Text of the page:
Social Security lets you claim benefits based on either your own work history or your spouse's work history. But how they coordinate gets complex, and decisions you make about your own benefits can affect your spousal benefits as well.
In the following video from our Social Security Q&A series, Dan Caplinger, The Motley Fool's director of investment planning, answers a question from Fool reader Darrell about what would happen if his wife took Social Security based on her own work record at age 62 and later switched to spousal benefits based on Darrell's work record. Dan notes that the spousal benefit is typically half of the worker's benefit. But when anyone takes benefits before full retirement age, the amount of benefits is reduced, and that penalty continues even after switching to spousal benefits from benefits based on one's own work history. Dan concludes that you have to be careful coordinating your own benefits with spousal benefits to make sure you get the maximum benefit possible.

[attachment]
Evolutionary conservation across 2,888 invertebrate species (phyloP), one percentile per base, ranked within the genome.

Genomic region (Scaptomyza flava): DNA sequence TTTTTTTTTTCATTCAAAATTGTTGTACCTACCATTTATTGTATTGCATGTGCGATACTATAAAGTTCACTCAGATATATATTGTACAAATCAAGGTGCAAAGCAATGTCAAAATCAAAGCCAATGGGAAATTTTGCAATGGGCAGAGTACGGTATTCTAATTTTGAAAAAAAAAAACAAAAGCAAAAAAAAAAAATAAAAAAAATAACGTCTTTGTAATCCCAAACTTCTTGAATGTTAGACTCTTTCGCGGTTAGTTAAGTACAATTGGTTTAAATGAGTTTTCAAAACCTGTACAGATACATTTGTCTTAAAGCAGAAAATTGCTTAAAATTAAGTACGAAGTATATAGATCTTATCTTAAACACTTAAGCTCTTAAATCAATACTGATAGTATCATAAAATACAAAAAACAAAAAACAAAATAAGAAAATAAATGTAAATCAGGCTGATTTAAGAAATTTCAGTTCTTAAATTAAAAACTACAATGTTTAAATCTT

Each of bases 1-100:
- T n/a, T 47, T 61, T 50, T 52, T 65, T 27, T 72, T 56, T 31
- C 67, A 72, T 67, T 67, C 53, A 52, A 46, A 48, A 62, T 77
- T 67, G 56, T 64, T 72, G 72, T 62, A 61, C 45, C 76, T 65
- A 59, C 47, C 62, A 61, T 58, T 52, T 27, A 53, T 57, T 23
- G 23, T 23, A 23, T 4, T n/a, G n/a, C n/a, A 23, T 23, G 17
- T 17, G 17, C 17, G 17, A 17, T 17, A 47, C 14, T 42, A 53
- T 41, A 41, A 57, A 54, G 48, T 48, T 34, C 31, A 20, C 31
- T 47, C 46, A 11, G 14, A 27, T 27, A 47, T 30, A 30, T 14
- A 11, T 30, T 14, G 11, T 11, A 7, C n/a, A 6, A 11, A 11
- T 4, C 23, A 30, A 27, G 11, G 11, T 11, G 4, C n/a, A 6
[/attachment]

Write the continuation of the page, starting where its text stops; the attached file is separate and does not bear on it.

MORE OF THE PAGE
Have general questions about Social Security? Email them to SocialSecurity@fool.com, and they might be the subject of a future video!
Dan Caplinger and The Motley Fool have no position in any of the stocks mentioned. Try any of our Foolish newsletter services free for 30 days. We Fools don't all hold the same opinions, but we all believe that considering a diverse range of insights makes us better investors. The Motley Fool has a disclosure policy.